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We have managed to surround ourselves with the prospect of burning up in a fiery inferno at any moment because of nuclear weapons we have created out of the suicidal deliriums of some of us. That would be prenatal burning acted out to the infinite power.

nuclear-bomb-america-hong-kong-6

Prenatal Irritation

Placenta--ReproductiveSystemSome of this is the most obvious of all: Toxic Womb fractal21Environment leads to Toxic Environment. Again, good job, humans! If it were some kind of achievement. We have created a worldwide toxic womb, NuclearPlume_2011with a fractal equivalent of the situation in the womb—a buildup of poisons that cannot be eliminated anywhere: There is no longer any “away” to remove it to.

BacklogFalloutFeatured1

We have air pollution, water pollution, food pollution, radiation pollution…. We are polluting the genetic codes of biological organisms on Earth…. We are polluting our land by fracking, so water sent through it will poison us and catch fire…. If there’s anything else, well, I’m sure we’re polluting it somehow or other.

Occupy Earth III

Just How Long Can You Not “Step In It” – 250,000 Years?

ecocide-oil-spill-bird

We have become the filthiest of species, essentially pooping in our own nests. We have landfills that overflow and encroach on residences, ticking time bombs of nuclear waste matter that have to be guarded for 250,000 years. 201006301139446886-crpdThat’s a long time to have to avoid “stepping in it,” wouldn’t you say? And we are polluting and desast04killing our oceans, creating the closest thing of all to a toxic, poisonous placenta, as from it, ultimately, we suck our necessary O2 and H20.

fish-hypoxic

Compartmentalizing Our Doom

imagesfgsfgsdfgI could go on but you get the point. We’ve done a great job of re-creating the discomfort of the toxic womb. compartmentalizingAnd, as I said, yes we are sickened, whether we acknowledge it or not. And what I’ve observed is that even the most intelligent of us is trying like crazy to NOT acknowledge it, using all manner of denials and defensive maneuvers of consciousness. If nothing else, about our discomfort and its causes, we are “compartmentalizing” so we can go on with our lives.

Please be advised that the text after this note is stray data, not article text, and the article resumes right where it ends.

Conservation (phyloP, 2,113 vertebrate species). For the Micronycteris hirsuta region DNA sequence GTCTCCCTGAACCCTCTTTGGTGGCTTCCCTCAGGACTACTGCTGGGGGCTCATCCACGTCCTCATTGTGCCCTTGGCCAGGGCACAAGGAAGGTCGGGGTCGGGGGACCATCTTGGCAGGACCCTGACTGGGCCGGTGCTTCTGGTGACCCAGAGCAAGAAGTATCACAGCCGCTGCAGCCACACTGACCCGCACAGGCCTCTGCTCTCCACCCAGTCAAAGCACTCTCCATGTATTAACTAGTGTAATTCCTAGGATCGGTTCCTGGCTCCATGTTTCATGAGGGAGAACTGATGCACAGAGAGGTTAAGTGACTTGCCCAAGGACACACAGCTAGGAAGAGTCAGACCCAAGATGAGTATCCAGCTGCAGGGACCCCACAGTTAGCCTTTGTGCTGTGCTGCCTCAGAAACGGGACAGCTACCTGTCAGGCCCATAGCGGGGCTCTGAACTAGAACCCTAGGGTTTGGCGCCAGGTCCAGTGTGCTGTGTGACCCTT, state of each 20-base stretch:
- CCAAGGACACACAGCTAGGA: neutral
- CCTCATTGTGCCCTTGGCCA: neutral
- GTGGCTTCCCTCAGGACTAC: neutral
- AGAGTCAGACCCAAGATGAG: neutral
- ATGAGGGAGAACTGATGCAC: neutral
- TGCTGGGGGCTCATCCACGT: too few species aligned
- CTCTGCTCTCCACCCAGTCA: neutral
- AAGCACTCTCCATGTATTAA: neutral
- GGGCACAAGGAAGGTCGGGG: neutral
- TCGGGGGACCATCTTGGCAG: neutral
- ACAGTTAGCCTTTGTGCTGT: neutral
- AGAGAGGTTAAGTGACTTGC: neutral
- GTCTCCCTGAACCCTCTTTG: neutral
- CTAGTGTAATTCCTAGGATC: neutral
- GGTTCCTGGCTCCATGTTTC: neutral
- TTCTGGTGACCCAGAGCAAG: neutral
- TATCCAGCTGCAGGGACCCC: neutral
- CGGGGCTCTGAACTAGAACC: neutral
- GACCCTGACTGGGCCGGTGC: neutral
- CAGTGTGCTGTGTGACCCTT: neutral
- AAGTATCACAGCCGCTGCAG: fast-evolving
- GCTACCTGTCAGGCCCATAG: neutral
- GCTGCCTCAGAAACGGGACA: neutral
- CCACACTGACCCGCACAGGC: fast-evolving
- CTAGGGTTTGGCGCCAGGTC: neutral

BOmVvHerghlvqgeyaBPunX02o1_500

Nature Balances HerSelf

fractal-Julius-TreeWe have done such a good job of creating the “toxic womb” in our planetary environment you have to marvel at the perfection of its replication. And with such perfection, there are reasons.36323_333303780056719_100001312988366_820573_1707092110_n As I’ve been saying, we re-create that which we need to experience. So, as we do this, we are creating the exact situation that we need to face thinkingattherootsofthings2in our earliest lives in order to heal them…and in this lies the hope. In fact, looking ahead, I will be telling you that this is the key to a solution for us. As I say, Nature Balances HerSelf, and we are part of her. We may or may not make it as a species, but certainly it looks like we are in the process of something that is perfectly set up to wake us into consciousness of what we need to heal, if we heed it.

eye

Continue with Toxic Earth – Prognosis: We’ve Created Our Own “Monsters” and Roots of Apocalypse – We Stood Up! 21st Century and Its Discontents, Part 26

Return to “Get Away From Me, Bum!” … Replaying a Prenatal Narrative, We Create “Filthy” Others and Blame Them for Loss of Our “Golden Age.” 21st Century and Its Discontents, Part 24